Spoilers, of course: you’re not really supposed to consider the time-travel implications of the movie — Bruce Willis flat-out tells you not to! — but I was thinking about it for fun. The movie (which is great) is probably a paradox. Consider: a universe exists in which JGL closes his loop. Thus, Willis can’t kill the Rainmaker’s mother. The Rainmaker has no impetus to exist, right, much less kill off all the loops to possibly prevent his mom from getting shot? (Also, why not just send the loops back a few years later?) Or: does the Rainmaker rise to power solely in order to send back Willis in order to play out the narrative to save his mom? But by doing that, Willis no longer exists in his time, which, PARADOX. Another universe, the universe of the movie, exists in which Willis comes back and meets JGL without a hood, and the film plays out. The fix for this is that time travel exists in splintered-off alternate universes, in which each action in the past sets off a different timeline. Otherwise none of it makes sense. (That doesn’t make sense either, because then Future Bruce Willis is disconnected from Current JGL because they exist in different timelines, UNLESS TIME IS FLUID AND CAN ENCOMPASS ALL POSSIBLE EXISTENCES WITHIN A SINGULAR FRAME, aghhhh.)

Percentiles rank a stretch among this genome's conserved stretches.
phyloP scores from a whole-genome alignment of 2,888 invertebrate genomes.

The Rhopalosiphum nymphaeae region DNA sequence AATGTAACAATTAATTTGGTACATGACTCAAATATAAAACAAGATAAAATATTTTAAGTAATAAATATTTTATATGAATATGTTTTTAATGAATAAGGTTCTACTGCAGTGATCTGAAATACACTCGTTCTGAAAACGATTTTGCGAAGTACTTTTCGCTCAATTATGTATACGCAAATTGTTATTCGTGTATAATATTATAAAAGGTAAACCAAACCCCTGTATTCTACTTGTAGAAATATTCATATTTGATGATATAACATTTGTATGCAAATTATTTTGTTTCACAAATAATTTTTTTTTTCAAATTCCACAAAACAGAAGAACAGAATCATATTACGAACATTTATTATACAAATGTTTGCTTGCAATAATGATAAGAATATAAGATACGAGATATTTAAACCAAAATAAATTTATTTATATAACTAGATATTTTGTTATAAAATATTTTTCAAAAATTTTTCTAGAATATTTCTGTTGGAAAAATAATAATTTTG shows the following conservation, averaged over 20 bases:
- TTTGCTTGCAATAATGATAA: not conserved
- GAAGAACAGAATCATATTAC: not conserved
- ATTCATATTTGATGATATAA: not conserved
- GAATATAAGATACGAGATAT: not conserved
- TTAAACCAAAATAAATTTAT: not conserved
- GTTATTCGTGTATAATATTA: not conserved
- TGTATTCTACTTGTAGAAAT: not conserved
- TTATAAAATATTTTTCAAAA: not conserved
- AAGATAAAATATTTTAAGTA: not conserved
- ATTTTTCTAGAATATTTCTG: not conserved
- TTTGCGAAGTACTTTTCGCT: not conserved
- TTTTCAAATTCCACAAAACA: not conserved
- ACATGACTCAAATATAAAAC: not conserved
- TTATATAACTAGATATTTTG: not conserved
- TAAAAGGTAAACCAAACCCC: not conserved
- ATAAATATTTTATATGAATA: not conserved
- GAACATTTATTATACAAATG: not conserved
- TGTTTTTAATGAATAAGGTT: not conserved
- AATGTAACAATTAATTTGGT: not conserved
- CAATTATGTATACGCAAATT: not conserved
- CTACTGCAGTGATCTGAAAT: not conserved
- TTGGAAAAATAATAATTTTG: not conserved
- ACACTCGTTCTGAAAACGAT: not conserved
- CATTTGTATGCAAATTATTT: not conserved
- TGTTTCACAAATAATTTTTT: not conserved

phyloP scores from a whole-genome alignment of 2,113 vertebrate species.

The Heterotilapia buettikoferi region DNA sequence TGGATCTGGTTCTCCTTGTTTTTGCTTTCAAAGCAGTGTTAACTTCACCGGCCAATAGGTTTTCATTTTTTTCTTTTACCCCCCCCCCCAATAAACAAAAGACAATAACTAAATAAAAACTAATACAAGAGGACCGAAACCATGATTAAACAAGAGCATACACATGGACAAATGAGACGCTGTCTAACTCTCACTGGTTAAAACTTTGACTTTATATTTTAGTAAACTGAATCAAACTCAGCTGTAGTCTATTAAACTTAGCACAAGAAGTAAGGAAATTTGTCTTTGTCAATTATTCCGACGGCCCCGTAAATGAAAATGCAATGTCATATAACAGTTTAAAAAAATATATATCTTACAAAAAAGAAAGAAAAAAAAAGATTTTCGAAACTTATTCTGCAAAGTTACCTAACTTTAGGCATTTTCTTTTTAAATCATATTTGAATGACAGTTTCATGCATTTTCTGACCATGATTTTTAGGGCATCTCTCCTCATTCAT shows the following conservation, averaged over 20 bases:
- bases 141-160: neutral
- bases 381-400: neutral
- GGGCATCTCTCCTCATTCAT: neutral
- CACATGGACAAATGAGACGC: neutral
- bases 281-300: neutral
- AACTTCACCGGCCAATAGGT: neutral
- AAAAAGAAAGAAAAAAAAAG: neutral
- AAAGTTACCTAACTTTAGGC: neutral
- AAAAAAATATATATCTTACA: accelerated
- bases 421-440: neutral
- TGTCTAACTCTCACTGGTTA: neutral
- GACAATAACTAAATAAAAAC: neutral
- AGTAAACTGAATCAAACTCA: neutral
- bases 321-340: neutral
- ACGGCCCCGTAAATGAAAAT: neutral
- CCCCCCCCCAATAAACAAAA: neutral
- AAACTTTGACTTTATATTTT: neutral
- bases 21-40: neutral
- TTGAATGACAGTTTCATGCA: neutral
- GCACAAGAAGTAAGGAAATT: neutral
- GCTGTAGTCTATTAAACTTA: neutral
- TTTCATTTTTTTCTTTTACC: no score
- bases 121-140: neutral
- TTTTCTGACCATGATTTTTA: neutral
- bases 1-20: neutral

The movie itself was terrific, Bruce Willis being Bruce Willis and also Joseph Gordon-Levitt being Bruce Willis, which was an unbelievable performance. It felt like a less impressionistic, gritty take on a mind-warping film like Inception or The Fountain, though the poetry of the love story(s) at the heart of those films and this one didn’t suffer at all for the lack of ambiguity. It was probably better for it.